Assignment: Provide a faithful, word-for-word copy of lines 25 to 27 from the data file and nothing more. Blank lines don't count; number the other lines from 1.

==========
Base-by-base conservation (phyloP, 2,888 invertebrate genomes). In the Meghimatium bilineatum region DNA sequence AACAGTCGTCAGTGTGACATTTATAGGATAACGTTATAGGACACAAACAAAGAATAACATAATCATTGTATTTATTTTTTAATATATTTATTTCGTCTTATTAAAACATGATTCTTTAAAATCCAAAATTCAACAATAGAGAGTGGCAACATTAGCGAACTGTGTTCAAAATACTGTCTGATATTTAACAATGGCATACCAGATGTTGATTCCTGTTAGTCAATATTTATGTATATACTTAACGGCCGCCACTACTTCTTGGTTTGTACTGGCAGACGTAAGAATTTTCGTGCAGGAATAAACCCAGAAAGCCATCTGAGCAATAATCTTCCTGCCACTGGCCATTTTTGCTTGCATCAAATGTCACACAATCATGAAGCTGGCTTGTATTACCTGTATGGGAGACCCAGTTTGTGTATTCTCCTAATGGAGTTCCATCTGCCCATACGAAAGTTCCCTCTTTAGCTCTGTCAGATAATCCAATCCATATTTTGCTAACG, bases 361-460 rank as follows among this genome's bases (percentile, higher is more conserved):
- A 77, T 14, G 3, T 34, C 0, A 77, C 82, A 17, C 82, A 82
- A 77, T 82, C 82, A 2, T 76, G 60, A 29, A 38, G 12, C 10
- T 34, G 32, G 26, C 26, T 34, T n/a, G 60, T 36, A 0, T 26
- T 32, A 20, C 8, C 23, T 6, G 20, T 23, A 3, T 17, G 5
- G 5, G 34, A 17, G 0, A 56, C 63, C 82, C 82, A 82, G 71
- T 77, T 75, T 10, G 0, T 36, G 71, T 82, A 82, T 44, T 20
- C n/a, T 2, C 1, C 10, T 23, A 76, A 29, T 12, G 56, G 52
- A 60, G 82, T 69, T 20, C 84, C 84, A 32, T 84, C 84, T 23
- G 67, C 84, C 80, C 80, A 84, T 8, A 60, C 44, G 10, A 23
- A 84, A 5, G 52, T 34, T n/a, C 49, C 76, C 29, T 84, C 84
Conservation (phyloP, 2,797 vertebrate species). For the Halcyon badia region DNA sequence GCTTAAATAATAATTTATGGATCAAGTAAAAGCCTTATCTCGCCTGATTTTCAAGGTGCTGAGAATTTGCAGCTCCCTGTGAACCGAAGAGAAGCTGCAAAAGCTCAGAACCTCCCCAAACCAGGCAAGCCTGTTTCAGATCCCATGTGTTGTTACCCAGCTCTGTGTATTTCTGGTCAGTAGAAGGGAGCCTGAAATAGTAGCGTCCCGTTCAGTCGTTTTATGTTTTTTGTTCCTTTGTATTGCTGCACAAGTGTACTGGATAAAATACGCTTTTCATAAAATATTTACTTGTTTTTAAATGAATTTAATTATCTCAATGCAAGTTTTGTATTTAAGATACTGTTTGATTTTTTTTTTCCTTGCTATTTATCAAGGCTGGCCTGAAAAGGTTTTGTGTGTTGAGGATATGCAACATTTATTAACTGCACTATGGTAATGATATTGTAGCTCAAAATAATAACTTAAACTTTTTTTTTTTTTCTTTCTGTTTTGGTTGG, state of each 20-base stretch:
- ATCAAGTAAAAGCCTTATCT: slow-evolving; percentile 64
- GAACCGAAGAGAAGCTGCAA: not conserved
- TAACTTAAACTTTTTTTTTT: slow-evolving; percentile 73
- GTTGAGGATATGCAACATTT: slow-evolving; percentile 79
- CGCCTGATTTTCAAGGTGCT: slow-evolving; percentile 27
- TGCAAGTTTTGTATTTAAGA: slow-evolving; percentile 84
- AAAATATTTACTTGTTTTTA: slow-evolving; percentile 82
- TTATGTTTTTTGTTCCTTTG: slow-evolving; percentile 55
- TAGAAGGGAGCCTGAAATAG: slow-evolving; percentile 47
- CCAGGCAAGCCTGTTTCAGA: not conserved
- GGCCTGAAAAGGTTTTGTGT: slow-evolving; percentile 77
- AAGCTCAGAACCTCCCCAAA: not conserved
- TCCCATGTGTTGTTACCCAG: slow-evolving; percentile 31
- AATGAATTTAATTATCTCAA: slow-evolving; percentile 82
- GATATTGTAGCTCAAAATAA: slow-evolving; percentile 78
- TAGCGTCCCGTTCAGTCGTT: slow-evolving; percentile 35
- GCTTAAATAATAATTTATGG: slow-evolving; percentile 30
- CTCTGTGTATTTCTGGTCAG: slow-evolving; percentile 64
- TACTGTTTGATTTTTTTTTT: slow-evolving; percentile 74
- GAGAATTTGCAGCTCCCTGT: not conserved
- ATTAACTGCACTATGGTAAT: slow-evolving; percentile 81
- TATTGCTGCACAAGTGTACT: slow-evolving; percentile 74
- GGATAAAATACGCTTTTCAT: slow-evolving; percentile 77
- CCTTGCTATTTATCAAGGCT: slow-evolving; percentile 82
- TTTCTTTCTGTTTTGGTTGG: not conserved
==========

- TCCCATGTGTTGTTACCCAG: slow-evolving; percentile 31
- AATGAATTTAATTATCTCAA: slow-evolving; percentile 82
- GATATTGTAGCTCAAAATAA: slow-evolving; percentile 78